One important use for parallel installation is testing. The user-base on any platform is different, and multiple configurations should be tested. One possibility is to use a separate machine, but this is painful. Indeed, Microsoft has not solved this problem; web designers wishing to run IE 6 and 7 concurrently were recommended to use a virtual machine.
When I used Windows, I used Portable Firefox for this. On Linux, I similarly download the official tarballs and run them out of my home directory, taking care not to eat my profile. But why should I manually manage this when I have a state-of-the-art (if the rumors on every Ubuntu advocate’s top 10 lists are true) package manager on my system!
Related to the needs of testing environments is the ability to fall-back when software breaks. for instance, my current browser of choice is Chrome. Now, Google provides an apt repository for Chrome, and yet I use the Chromium nightlies. The apt repositories force me into a single-install setup. Chrome is a very fast-moving target, and things sometimes break. Yet, I appreciate the movement as features I require quickly get added, such as client-side certificates. There is a simple solution with parallel installation: I keep around my old version when updating to a new build. If the new one proves unstable, I just revert to using the old one.
(These days things are less unstable than before. Should Youtube’s HTML5 video fix its quality problems, I’ll likely start using Chrome proper. Of course, my Chromium setup still parallel-installs, so I can rollback at will.)
But why bother? I can just uninstall the new version and install the old version. In practice, this doesn’t work. A month or so ago, KDE 4.4 was released. I, being the avid KDE user that I am, was eager to try it. Well, Kubuntu offered backported packages… why not? I can always go back to 4.3 if I wanted, right? To make a long story short, no. When I rolled back, dpkg and apt got woefully confused and I reinstalled most of the software on my machine. I am now in the process of creating a KDE 4.4 to run out of my home directory. When the last few remaining kinks are ironed out, I’ll describe the setup.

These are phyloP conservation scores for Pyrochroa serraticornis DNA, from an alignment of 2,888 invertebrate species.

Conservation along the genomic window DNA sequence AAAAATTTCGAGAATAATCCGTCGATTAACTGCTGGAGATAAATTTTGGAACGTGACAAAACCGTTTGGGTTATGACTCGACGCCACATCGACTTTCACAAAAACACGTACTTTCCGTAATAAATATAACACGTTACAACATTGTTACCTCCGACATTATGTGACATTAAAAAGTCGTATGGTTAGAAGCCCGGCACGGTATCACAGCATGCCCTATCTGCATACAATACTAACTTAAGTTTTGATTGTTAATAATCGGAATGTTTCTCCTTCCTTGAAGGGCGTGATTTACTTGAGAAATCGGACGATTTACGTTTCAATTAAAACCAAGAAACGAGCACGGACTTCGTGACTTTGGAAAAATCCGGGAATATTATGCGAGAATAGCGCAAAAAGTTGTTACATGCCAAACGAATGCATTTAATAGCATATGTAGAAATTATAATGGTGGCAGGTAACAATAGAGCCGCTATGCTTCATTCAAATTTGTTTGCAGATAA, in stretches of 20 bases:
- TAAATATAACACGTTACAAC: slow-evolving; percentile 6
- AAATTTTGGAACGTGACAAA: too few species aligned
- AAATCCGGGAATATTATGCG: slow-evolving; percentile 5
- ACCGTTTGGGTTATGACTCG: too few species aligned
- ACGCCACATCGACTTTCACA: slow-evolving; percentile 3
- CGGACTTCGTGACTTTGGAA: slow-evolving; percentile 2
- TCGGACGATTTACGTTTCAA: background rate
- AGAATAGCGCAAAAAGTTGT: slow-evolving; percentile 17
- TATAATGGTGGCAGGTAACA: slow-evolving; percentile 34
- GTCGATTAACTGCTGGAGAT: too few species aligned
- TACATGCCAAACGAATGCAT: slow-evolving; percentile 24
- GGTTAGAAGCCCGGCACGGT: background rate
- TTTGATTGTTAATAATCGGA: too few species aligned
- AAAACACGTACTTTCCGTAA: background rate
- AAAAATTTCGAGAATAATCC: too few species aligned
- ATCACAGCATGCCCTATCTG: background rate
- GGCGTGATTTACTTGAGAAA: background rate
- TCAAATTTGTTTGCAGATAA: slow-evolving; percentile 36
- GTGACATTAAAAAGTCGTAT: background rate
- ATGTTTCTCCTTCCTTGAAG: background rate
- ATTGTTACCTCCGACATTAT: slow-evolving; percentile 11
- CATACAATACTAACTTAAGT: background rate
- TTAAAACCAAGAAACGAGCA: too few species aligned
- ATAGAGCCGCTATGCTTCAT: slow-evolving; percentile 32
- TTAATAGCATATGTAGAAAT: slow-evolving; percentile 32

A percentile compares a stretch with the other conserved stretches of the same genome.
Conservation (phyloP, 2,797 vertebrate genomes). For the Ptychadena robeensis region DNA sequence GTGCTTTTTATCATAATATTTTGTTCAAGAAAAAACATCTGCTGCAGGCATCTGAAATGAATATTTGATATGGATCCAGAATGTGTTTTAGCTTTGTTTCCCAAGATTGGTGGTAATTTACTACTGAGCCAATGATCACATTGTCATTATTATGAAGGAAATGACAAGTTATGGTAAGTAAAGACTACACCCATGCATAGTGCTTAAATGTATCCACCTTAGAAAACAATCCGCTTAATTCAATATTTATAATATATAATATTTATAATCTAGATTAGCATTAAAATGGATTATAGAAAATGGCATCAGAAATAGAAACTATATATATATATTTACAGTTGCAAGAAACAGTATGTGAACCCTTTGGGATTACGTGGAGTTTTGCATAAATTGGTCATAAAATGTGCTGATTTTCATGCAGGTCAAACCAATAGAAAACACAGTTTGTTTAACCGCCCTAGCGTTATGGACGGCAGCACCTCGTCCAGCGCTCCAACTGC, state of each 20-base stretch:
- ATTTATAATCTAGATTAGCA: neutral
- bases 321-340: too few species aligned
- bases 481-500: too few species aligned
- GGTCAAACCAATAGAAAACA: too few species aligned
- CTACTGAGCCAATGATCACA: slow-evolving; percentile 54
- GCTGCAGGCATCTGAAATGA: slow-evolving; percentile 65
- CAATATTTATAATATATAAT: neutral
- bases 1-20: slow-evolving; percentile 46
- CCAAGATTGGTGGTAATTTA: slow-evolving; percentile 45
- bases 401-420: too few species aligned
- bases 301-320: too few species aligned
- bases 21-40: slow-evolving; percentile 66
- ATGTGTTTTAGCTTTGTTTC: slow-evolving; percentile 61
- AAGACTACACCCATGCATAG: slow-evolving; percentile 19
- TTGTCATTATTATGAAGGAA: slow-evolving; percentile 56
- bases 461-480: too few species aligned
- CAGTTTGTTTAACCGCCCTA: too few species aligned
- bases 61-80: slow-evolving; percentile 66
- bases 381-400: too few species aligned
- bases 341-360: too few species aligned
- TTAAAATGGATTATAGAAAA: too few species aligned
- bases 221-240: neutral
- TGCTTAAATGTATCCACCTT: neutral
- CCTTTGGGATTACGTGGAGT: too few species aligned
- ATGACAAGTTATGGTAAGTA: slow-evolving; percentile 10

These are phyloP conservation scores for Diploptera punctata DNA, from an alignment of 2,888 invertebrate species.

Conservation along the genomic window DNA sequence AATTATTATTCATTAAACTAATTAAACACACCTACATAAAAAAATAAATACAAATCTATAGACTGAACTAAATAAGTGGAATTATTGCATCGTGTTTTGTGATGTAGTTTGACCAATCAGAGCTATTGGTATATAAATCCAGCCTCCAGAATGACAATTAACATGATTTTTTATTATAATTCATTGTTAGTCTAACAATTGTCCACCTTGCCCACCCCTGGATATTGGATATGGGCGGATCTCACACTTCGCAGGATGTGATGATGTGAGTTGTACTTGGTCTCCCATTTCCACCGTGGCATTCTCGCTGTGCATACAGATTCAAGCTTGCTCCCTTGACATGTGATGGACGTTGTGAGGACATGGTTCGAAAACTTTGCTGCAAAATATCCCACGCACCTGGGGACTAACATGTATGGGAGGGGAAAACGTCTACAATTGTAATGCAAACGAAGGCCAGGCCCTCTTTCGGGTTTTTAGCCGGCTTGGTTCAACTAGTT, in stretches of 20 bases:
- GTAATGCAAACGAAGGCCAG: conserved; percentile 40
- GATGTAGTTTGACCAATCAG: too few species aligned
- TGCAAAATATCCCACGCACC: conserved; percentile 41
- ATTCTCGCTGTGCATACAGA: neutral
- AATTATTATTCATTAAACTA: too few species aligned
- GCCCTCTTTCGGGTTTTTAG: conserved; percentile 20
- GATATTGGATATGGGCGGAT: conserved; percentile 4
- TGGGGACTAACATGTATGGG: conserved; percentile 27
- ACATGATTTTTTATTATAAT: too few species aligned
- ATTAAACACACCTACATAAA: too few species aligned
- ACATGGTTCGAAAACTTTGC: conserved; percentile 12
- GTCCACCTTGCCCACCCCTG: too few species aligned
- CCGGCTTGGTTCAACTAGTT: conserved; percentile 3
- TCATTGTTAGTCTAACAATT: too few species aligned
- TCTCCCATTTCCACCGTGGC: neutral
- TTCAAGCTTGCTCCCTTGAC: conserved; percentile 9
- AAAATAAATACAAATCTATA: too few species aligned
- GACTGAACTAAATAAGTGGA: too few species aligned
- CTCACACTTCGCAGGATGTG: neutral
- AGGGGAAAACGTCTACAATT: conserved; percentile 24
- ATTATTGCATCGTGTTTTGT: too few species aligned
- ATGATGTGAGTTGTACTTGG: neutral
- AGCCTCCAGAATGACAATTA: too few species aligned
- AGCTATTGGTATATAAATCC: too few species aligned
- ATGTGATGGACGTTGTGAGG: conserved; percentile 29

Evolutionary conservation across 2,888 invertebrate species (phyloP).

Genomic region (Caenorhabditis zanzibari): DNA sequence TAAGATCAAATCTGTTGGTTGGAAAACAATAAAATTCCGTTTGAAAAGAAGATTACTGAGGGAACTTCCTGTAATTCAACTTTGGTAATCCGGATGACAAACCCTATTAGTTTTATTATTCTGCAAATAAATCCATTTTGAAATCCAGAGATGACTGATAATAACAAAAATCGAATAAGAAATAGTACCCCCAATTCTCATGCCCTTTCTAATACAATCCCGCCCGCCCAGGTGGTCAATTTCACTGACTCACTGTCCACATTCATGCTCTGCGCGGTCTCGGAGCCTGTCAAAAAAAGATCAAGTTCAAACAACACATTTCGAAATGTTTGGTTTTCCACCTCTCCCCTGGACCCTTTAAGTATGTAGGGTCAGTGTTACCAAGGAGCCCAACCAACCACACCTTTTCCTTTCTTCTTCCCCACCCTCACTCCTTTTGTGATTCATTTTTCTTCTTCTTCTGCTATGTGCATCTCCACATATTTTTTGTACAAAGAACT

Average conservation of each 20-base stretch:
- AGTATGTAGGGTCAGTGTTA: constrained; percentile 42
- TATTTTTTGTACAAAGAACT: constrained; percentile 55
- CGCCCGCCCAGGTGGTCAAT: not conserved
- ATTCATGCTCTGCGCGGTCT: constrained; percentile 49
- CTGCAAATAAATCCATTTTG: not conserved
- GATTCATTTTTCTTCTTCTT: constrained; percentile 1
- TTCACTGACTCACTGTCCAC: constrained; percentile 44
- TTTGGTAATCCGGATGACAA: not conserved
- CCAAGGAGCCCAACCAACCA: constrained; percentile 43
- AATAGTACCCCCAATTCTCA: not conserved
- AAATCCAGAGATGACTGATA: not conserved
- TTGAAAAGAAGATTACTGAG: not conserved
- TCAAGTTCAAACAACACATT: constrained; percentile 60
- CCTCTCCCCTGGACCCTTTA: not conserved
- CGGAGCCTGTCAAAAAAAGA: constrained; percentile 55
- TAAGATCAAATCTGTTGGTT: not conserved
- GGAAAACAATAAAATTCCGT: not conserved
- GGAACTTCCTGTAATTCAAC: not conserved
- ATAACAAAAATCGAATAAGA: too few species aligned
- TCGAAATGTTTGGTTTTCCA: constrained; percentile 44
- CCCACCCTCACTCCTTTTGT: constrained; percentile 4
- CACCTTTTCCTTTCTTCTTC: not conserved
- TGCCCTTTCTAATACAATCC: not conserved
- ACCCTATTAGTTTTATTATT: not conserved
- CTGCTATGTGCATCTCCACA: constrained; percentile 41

As they say, the best code is code you don’t have to write. Likewise, the best rollback procedure is one you don’t have to perform.
Finally, parallel installation acknowledges a fundamental fact of library compatibility: no two different pieces of software are completely compatible. Distributions love to force every package to use the same copy of every library. Most of the time, this is a sound and sensible goal. But it often falls short of reality. Even if the author of a library is very careful about keeping API and ABI working, programs may depend on subtle effects.
Take, for instance, this hypothetical situation. libfoo has a bug which causes some functionality of bar to fail. Bar eventually diagnoses this and perhaps even sends a patch to libfoo. In the meantime, bar should still work, so bar adds a workaround for this bug. This is, sadly, not compatible with the fix, so the workaround is conditionalized on libfoo’s version. Now, a distributor comes along, packages an older libfoo for stability, but backports the fix. Now bar fails to work on that distribution. Think I’m exaggerating? Search for “Debian” on these Eclipse release notes. Indeed, their solution is to install a different version of GTK+. Would it not be better if we could parallel install GTK+ and only use this specially crafted one for Eclipse?
Sometimes a package may even be incompatible with itself. SQLite has countless incompatible build options. The only possible solution is for every program to bundle its own SQLite in parallel.
Linux package managers of today are inadequate for supporting a platform for developers, content producers, and users. We need package managers which allow as much of the system as possible to be parallel-installed to support the evolving, disorganized nature of the Linux desktop.